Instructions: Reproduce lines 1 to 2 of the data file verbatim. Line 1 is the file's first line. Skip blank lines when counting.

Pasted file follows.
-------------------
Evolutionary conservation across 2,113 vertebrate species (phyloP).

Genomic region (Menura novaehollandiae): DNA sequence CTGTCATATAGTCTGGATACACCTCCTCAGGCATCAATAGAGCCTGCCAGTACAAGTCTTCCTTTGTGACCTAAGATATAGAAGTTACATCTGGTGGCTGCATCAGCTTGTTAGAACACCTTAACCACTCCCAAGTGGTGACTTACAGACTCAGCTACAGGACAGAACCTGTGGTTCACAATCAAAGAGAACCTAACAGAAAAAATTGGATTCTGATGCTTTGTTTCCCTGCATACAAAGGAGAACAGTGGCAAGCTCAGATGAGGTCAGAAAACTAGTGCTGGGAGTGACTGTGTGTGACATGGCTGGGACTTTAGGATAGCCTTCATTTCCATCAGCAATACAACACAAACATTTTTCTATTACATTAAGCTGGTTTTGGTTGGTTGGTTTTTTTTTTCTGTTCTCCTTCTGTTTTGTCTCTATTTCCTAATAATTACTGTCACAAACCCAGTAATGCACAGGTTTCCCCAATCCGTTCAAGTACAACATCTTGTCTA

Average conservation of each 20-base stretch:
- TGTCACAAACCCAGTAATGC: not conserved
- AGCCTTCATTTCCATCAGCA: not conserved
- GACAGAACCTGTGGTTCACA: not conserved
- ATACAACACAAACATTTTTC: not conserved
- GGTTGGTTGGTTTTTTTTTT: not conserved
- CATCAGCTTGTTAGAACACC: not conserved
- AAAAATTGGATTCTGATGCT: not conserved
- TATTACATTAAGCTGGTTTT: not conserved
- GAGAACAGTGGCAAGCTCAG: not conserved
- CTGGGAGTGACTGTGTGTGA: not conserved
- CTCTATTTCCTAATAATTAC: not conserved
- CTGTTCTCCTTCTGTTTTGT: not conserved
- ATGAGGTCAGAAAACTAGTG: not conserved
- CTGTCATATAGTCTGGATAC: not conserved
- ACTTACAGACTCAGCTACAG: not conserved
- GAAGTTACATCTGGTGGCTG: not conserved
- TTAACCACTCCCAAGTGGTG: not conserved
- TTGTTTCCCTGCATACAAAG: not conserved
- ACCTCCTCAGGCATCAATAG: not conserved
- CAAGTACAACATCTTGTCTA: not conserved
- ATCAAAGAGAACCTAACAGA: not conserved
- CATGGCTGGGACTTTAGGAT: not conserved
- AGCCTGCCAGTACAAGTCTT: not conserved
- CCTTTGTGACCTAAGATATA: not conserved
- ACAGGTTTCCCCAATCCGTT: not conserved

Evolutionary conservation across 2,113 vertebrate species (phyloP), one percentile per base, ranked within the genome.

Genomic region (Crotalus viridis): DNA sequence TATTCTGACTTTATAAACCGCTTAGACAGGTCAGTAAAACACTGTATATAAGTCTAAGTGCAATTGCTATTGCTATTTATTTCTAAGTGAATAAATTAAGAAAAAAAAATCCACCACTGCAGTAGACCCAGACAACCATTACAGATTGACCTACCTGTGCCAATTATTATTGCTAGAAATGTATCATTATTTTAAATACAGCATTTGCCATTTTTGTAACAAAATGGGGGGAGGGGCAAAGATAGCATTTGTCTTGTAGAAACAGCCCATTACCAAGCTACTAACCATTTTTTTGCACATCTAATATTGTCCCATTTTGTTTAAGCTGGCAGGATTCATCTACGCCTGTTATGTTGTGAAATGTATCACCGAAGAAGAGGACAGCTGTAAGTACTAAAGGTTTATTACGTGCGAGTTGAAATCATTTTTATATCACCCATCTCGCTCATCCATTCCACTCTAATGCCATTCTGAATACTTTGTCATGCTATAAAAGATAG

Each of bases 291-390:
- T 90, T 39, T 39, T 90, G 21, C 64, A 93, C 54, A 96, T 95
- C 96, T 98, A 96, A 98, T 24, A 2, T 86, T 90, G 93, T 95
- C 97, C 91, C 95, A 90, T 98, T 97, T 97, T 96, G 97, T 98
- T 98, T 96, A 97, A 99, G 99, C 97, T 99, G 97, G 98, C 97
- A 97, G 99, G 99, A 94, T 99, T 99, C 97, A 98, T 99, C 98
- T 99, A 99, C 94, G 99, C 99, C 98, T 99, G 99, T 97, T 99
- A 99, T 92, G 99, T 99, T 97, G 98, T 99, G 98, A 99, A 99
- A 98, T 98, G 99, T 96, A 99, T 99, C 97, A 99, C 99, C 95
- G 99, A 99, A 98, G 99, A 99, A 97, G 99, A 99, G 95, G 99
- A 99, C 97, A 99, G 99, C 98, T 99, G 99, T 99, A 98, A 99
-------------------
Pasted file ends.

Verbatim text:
Evolutionary conservation across 2,113 vertebrate species (phyloP).

Genomic region (Menura novaehollandiae): DNA sequence CTGTCATATAGTCTGGATACACCTCCTCAGGCATCAATAGAGCCTGCCAGTACAAGTCTTCCTTTGTGACCTAAGATATAGAAGTTACATCTGGTGGCTGCATCAGCTTGTTAGAACACCTTAACCACTCCCAAGTGGTGACTTACAGACTCAGCTACAGGACAGAACCTGTGGTTCACAATCAAAGAGAACCTAACAGAAAAAATTGGATTCTGATGCTTTGTTTCCCTGCATACAAAGGAGAACAGTGGCAAGCTCAGATGAGGTCAGAAAACTAGTGCTGGGAGTGACTGTGTGTGACATGGCTGGGACTTTAGGATAGCCTTCATTTCCATCAGCAATACAACACAAACATTTTTCTATTACATTAAGCTGGTTTTGGTTGGTTGGTTTTTTTTTTCTGTTCTCCTTCTGTTTTGTCTCTATTTCCTAATAATTACTGTCACAAACCCAGTAATGCACAGGTTTCCCCAATCCGTTCAAGTACAACATCTTGTCTA